Finally, one day while eating the sweetest melons and tastiest shashlik, we got the message to get to the helicopter: we could fly! We were very excited, and so lulled by the delights of Dushanbe that we settled into the stinky, much-patched Russian-made helicopter and cavalierly used our flak vests as cushions.
Photo: An ANC supporter hacks at an alleged IFP supporter who was blamed for taking part in the Boipatong massacre of 1992. (Joao Silva)
It was a nervy flight, the chopper hugging contours and avoiding exposing itself. Our fellow passengers invoked Allah repeatedly. We landed without incident and as we were alighting we realised were were taking fire. Everybody was running. A Pakistani MiG was strafing us and dropping cluster bombs. We ran, our flak vests left behind in the chopper.
Joao and I took shelter in a disused airport building, lying flat as the cluster bombs exploded all around us and the earthen roof crumbled alarmingly. Suddenly bees were attacking us; a hive in the room had been hit and the bees were insane with rage. Joao and I looked at each other as the little buggers attacked and, reading each others’ minds, laughed and said “Run!” We made it to a better shelter without injury, but several civilians lay dead and wounded.
Photo: The team (Greg, Joao Silva, Dominic Cunningham-Reid) in an elevater that often stuck in Dushanbe, Tajikistan. (Greg Marinovich)
We should have read the portents. Several days letter, I got hit by flying debris from a mortar attack and Joao had the dubious pleasure of photographing me being stitched up without anaesthetic, by a self-trained village medic. We got through that one too, and other tricky situations, yet Joao returned to Afghanistan time and again.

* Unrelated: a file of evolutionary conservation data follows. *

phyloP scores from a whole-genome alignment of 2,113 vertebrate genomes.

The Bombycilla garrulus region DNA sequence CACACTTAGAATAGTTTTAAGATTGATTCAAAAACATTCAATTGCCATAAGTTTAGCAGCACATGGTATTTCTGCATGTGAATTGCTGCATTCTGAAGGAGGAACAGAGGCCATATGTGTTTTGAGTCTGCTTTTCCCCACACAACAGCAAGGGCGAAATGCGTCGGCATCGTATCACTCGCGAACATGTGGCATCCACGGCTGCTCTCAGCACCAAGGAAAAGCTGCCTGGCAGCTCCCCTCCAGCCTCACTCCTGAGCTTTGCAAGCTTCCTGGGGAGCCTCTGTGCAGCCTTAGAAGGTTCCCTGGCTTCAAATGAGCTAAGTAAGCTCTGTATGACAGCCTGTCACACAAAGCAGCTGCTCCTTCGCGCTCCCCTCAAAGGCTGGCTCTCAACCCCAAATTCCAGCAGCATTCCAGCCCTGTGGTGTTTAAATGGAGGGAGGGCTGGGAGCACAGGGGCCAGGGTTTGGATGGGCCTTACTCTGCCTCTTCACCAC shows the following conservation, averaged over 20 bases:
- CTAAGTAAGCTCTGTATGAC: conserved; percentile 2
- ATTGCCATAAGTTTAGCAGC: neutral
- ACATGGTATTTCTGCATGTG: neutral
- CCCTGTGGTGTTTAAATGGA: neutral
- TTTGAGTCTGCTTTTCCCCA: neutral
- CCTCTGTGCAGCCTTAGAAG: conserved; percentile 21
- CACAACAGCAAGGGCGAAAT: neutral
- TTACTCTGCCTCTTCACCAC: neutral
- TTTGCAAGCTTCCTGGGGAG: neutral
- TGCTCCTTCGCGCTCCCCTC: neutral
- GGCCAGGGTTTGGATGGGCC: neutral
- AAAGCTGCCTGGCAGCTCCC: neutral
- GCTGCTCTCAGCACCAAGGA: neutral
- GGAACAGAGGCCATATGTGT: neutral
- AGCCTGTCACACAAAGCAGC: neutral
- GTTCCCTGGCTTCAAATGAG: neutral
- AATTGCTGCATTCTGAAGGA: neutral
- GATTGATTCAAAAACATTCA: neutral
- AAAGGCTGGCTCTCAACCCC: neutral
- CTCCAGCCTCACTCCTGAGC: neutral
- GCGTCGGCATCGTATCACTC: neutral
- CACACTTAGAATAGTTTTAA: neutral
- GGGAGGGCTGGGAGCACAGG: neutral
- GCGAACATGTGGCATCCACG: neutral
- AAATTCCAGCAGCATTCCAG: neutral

He is, without doubt, the best war photographer in the world. Fearless, tactical, calm under stress and compassionate. He was also quite phlegmatic about the possibility that something might one day happen to him. Not that he was resigned to becoming a casualty, but with each return trip, the odds mounted.
On Saturday, Joao was on an embed with US troops, and went out with a minesweeping team. He was following them as they cleared the way, but they missed a mine.
Just 300 metres from the base, he stepped on it.
Three medics attended him within seconds, and he lost hardly any blood, which is what enabled him to survive. Joao being Joao, while they were working on him, he asked for his camera and a cigarette, telling them to get the Marlboros out of his trouser pocket. While the medics toiled on him, he took pictures.
For me, that says everything about Joao. DM
Visit: The Joao Silva gallery, a collection of images of Joao and some of his work. All proceeds will go into a fund for Joao. Should it turn out that he does not need these funds, they will be donated to a charity of his choice.
Main photo: Kevin Carter (right) Joao Silva (centre) and Gary Bernard (left) after the death of Abdul Sharif in Kathlehong 9 January, 1994. (Photo: Mykal Nicolau).